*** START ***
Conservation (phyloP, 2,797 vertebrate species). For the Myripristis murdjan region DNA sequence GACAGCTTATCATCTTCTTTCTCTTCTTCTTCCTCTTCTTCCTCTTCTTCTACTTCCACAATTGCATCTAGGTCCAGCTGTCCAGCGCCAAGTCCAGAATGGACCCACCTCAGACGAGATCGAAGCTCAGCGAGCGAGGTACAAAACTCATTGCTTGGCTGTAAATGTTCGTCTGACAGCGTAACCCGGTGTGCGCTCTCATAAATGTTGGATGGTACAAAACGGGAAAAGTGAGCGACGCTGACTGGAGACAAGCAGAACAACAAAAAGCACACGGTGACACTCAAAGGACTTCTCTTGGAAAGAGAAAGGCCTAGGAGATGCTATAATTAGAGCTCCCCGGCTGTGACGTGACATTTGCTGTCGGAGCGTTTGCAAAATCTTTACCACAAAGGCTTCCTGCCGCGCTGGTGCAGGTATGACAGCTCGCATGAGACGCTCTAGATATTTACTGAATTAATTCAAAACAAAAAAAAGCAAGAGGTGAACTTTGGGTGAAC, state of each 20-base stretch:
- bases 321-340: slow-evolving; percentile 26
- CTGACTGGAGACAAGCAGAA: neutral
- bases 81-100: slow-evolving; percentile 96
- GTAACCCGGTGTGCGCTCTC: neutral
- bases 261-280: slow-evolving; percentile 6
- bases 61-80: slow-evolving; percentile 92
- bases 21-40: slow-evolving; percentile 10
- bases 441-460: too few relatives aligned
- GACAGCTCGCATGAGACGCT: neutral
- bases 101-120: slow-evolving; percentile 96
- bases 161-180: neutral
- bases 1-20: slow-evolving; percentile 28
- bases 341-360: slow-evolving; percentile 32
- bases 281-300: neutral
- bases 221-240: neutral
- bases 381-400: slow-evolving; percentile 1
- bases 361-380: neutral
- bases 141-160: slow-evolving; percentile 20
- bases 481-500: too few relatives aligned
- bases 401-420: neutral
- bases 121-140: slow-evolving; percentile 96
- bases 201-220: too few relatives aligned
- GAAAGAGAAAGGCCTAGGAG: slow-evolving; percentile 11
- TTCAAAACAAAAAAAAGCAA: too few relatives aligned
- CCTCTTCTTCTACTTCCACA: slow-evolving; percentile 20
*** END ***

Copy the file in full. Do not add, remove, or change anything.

Conservation (phyloP, 2,797 vertebrate species). For the Myripristis murdjan region DNA sequence GACAGCTTATCATCTTCTTTCTCTTCTTCTTCCTCTTCTTCCTCTTCTTCTACTTCCACAATTGCATCTAGGTCCAGCTGTCCAGCGCCAAGTCCAGAATGGACCCACCTCAGACGAGATCGAAGCTCAGCGAGCGAGGTACAAAACTCATTGCTTGGCTGTAAATGTTCGTCTGACAGCGTAACCCGGTGTGCGCTCTCATAAATGTTGGATGGTACAAAACGGGAAAAGTGAGCGACGCTGACTGGAGACAAGCAGAACAACAAAAAGCACACGGTGACACTCAAAGGACTTCTCTTGGAAAGAGAAAGGCCTAGGAGATGCTATAATTAGAGCTCCCCGGCTGTGACGTGACATTTGCTGTCGGAGCGTTTGCAAAATCTTTACCACAAAGGCTTCCTGCCGCGCTGGTGCAGGTATGACAGCTCGCATGAGACGCTCTAGATATTTACTGAATTAATTCAAAACAAAAAAAAGCAAGAGGTGAACTTTGGGTGAAC, state of each 20-base stretch:
- bases 321-340: slow-evolving; percentile 26
- CTGACTGGAGACAAGCAGAA: neutral
- bases 81-100: slow-evolving; percentile 96
- GTAACCCGGTGTGCGCTCTC: neutral
- bases 261-280: slow-evolving; percentile 6
- bases 61-80: slow-evolving; percentile 92
- bases 21-40: slow-evolving; percentile 10
- bases 441-460: too few relatives aligned
- GACAGCTCGCATGAGACGCT: neutral
- bases 101-120: slow-evolving; percentile 96
- bases 161-180: neutral
- bases 1-20: slow-evolving; percentile 28
- bases 341-360: slow-evolving; percentile 32
- bases 281-300: neutral
- bases 221-240: neutral
- bases 381-400: slow-evolving; percentile 1
- bases 361-380: neutral
- bases 141-160: slow-evolving; percentile 20
- bases 481-500: too few relatives aligned
- bases 401-420: neutral
- bases 121-140: slow-evolving; percentile 96
- bases 201-220: too few relatives aligned
- GAAAGAGAAAGGCCTAGGAG: slow-evolving; percentile 11
- TTCAAAACAAAAAAAAGCAA: too few relatives aligned
- CCTCTTCTTCTACTTCCACA: slow-evolving; percentile 20